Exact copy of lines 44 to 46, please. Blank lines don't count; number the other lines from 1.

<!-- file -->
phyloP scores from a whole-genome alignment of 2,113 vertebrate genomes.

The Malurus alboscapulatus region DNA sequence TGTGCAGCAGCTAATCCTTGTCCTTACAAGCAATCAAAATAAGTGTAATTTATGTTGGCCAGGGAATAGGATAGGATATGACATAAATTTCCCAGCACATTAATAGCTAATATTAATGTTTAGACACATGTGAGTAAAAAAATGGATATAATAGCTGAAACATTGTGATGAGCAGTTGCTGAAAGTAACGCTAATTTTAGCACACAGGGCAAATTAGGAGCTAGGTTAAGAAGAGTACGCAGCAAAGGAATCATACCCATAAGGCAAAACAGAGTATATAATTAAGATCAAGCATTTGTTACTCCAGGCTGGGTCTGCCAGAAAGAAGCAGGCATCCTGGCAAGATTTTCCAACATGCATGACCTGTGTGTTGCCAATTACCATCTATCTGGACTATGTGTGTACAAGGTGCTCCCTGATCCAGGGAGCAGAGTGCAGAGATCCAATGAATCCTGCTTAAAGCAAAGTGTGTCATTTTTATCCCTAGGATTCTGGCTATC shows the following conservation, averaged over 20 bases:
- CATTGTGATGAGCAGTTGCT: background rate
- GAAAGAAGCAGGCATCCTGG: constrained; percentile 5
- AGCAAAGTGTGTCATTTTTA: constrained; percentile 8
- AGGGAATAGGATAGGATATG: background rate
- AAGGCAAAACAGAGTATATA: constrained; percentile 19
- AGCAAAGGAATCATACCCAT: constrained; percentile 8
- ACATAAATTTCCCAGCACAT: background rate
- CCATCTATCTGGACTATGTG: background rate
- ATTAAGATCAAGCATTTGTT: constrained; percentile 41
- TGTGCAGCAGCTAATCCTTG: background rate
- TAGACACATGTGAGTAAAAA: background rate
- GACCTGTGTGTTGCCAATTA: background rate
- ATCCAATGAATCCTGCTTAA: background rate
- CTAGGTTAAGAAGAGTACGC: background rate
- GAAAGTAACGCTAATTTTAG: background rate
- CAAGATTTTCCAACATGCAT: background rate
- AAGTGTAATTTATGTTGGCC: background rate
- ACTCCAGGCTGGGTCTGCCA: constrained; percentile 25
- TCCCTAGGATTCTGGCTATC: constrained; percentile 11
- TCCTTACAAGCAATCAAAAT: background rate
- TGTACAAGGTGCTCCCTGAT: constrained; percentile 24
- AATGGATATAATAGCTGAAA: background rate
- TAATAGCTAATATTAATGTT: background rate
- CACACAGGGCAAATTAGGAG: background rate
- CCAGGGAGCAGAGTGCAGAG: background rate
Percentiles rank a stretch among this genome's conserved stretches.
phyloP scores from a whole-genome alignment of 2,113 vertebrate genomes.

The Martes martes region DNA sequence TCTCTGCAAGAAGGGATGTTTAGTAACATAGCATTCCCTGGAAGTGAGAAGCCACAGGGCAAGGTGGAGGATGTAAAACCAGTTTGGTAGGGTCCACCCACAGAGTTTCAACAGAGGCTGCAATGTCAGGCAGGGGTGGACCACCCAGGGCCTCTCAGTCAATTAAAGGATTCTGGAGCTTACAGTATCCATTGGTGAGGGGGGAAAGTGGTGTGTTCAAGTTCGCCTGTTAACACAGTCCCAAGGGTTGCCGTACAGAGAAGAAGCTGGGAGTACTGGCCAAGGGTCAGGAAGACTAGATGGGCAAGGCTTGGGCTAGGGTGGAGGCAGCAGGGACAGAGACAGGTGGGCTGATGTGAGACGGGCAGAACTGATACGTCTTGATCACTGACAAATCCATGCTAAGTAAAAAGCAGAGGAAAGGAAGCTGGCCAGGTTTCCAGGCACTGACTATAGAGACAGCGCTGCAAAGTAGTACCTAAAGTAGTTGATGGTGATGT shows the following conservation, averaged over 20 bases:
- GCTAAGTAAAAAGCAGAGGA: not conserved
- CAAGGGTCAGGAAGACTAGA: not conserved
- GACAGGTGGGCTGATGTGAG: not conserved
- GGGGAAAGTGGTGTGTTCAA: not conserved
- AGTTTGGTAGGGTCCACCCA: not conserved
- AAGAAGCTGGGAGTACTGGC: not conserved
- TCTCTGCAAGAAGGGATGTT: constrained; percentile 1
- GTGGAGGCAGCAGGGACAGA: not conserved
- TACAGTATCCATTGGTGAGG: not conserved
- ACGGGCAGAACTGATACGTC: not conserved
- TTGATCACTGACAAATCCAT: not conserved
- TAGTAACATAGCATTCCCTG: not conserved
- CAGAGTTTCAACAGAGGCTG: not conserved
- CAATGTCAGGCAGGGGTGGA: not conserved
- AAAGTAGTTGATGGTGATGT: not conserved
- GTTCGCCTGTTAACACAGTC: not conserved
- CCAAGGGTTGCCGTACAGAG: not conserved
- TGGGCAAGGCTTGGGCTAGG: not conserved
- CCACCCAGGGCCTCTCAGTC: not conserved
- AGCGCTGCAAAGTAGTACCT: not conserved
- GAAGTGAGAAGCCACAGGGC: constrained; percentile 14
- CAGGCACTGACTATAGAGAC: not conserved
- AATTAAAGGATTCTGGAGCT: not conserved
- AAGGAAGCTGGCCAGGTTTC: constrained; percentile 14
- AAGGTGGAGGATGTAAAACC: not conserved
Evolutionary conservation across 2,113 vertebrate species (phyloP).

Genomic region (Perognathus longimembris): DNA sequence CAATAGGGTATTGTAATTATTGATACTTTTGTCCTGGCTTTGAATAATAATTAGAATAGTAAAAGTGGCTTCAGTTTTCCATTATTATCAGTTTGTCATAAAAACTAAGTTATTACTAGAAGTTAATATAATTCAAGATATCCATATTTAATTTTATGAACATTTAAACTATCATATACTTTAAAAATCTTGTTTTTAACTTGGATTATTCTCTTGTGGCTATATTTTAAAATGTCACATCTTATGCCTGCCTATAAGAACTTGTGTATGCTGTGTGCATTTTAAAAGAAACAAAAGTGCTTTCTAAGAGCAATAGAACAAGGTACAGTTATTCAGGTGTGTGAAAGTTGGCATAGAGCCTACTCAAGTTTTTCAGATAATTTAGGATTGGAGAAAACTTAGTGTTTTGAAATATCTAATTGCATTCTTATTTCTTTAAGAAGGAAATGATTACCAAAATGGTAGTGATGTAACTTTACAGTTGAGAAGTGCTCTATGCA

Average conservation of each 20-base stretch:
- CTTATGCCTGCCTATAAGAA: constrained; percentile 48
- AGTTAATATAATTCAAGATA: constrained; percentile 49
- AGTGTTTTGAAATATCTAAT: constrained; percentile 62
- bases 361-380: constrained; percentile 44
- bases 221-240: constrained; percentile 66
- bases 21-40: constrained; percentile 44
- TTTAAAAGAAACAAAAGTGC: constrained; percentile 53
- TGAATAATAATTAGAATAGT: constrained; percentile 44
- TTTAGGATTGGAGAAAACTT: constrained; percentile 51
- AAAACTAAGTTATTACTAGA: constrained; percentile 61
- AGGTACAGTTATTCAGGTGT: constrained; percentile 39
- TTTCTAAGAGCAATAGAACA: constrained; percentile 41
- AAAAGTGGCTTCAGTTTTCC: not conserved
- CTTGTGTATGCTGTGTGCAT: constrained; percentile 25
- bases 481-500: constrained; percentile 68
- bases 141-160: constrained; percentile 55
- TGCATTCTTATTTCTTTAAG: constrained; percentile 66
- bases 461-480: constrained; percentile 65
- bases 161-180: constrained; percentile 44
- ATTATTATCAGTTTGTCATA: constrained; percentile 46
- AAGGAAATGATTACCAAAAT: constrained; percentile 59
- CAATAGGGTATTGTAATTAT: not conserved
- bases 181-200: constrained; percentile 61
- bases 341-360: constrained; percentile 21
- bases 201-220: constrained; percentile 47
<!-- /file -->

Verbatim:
- CAATGTCAGGCAGGGGTGGA: not conserved
- AAAGTAGTTGATGGTGATGT: not conserved
- GTTCGCCTGTTAACACAGTC: not conserved